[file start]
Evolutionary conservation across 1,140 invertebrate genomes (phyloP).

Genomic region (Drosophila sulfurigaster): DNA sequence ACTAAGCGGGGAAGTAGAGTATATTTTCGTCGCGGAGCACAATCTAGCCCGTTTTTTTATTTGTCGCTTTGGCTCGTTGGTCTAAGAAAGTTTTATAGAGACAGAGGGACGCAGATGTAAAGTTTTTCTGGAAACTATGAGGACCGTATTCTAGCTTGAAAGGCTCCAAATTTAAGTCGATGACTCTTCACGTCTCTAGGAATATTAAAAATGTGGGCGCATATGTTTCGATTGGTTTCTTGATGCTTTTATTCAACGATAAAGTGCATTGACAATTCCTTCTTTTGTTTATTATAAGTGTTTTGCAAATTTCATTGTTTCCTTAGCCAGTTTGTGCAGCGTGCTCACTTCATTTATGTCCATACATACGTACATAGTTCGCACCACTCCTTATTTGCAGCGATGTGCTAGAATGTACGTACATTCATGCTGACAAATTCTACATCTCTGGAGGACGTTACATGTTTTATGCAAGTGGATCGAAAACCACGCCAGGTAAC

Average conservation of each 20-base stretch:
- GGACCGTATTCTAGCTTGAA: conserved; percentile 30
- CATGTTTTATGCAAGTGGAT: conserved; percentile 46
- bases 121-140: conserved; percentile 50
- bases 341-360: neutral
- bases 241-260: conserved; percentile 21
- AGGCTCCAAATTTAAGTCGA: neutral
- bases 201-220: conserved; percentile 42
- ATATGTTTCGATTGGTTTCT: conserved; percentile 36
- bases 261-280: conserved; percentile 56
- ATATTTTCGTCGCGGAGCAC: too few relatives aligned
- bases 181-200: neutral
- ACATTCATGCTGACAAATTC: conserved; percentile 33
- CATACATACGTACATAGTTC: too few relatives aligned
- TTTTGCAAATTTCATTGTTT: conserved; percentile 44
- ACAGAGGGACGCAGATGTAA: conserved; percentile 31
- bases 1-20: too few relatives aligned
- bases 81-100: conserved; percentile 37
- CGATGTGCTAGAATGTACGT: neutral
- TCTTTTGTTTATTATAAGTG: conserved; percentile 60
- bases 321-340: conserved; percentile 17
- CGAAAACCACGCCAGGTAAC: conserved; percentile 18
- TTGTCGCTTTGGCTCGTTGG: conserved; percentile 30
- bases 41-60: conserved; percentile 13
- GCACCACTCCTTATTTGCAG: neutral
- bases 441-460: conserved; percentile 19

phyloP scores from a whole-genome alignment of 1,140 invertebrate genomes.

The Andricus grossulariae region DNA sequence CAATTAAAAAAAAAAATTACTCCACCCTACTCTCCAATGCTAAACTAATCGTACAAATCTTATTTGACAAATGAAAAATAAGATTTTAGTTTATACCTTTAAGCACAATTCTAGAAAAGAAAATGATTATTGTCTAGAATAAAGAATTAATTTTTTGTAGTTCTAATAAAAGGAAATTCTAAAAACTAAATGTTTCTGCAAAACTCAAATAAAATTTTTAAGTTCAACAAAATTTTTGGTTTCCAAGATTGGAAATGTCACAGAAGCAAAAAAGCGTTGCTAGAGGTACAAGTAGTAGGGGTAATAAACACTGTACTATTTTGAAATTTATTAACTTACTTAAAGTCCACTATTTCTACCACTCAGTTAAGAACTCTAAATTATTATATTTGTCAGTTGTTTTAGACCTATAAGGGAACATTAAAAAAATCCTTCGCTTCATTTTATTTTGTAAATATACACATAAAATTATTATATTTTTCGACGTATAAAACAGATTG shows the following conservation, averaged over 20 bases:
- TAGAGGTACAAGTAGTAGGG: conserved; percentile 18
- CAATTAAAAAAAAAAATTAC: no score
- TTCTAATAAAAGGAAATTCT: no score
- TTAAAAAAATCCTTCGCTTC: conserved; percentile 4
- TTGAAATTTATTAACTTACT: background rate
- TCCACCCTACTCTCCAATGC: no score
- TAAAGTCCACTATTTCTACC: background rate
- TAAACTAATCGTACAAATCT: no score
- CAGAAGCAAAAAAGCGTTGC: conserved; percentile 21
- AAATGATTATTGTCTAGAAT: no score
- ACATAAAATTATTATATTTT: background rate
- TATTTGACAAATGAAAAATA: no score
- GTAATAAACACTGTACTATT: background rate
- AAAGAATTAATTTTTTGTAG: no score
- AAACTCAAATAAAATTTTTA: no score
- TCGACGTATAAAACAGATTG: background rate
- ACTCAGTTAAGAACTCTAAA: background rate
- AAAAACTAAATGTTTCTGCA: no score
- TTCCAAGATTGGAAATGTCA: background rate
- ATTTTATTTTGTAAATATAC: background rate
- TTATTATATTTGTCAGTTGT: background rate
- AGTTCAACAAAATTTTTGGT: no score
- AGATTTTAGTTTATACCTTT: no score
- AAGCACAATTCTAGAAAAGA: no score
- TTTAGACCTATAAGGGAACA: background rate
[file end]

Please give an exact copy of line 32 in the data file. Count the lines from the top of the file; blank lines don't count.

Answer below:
- CAATTAAAAAAAAAAATTAC: no score